Radioactive Clocks on Sea Turtles’ Backs

University of Texas Marine Science Institute
Radioactive Clocks on Sea Turtles’ Backs
Adult hawksbill turtle. Secret Harbor, St. Thomas, USVI. Credit: National Oceanic and Atmospheric Administration
Nearly all of the world’s seven sea turtle species are facing a high risk of extinction, in part because of illegal trade of their eggs and shells. Yet scientists still know very little about the lives of these turtles, making it difficult to accurately track their populations and choose successful conservation strategies. One of the most basic tools marine biologists lacked was a way to calculate a turtle’s age — until now. The solution has been right in front of them the whole time, on the backs of the turtles themselves.

Earlier this year, scientists discovered that a sea turtle’s shell not only offers protection but also an opportunity to accurately estimate the turtle’s age using radiocarbon dating. This technique usually measures how much radioactive carbon remains in a remnant of a dead animal. However, scientists are able to use radiocarbon dating with live turtles’ shells because the source of the radioactive carbon is fallout from nuclear tests conducted in the Pacific Ocean during the Cold War.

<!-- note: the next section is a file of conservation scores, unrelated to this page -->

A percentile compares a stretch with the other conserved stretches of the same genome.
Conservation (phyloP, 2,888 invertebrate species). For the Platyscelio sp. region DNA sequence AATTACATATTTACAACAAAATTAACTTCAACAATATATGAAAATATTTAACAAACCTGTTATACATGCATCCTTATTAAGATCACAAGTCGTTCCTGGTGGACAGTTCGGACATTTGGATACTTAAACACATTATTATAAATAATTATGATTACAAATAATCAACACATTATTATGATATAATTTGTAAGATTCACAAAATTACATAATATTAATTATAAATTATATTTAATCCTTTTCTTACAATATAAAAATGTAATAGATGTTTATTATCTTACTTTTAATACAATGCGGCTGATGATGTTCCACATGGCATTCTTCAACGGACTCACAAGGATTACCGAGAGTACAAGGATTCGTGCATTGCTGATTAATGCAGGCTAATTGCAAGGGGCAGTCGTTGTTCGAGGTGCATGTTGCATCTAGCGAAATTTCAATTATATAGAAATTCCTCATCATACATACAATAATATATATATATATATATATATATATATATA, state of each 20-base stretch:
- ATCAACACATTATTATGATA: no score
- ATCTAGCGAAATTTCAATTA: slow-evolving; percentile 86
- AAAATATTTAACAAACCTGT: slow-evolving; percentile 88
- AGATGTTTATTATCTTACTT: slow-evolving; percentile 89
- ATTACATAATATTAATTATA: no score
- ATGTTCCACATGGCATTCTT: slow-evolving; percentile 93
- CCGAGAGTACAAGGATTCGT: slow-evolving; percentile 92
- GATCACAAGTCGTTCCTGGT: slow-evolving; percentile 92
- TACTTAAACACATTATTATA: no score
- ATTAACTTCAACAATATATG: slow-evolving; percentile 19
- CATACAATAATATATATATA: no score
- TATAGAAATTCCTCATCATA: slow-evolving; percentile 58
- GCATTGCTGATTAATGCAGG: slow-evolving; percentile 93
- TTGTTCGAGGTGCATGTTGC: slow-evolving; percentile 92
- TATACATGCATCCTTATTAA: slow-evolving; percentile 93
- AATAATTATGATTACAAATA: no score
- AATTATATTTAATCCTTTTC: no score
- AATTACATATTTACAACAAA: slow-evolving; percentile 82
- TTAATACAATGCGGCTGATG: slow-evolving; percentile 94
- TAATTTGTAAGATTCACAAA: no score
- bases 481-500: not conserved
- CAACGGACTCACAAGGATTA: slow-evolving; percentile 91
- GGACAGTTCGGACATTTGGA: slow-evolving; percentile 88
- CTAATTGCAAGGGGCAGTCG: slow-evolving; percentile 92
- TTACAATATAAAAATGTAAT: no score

Scientists measured background levels of radiocarbon in Hawaii’s corals to establish how quickly radiocarbon from those bomb tests is decreasing. With that information, researchers compared the radiocarbon present in the shells of 36 deceased hawksbill turtles to the amount in various living turtles whose ages and growth rates were known. The end result is a method by which scientists can determine the age, typical growth rate and age at sexual maturity of living turtles — all essential information for effective conservation efforts.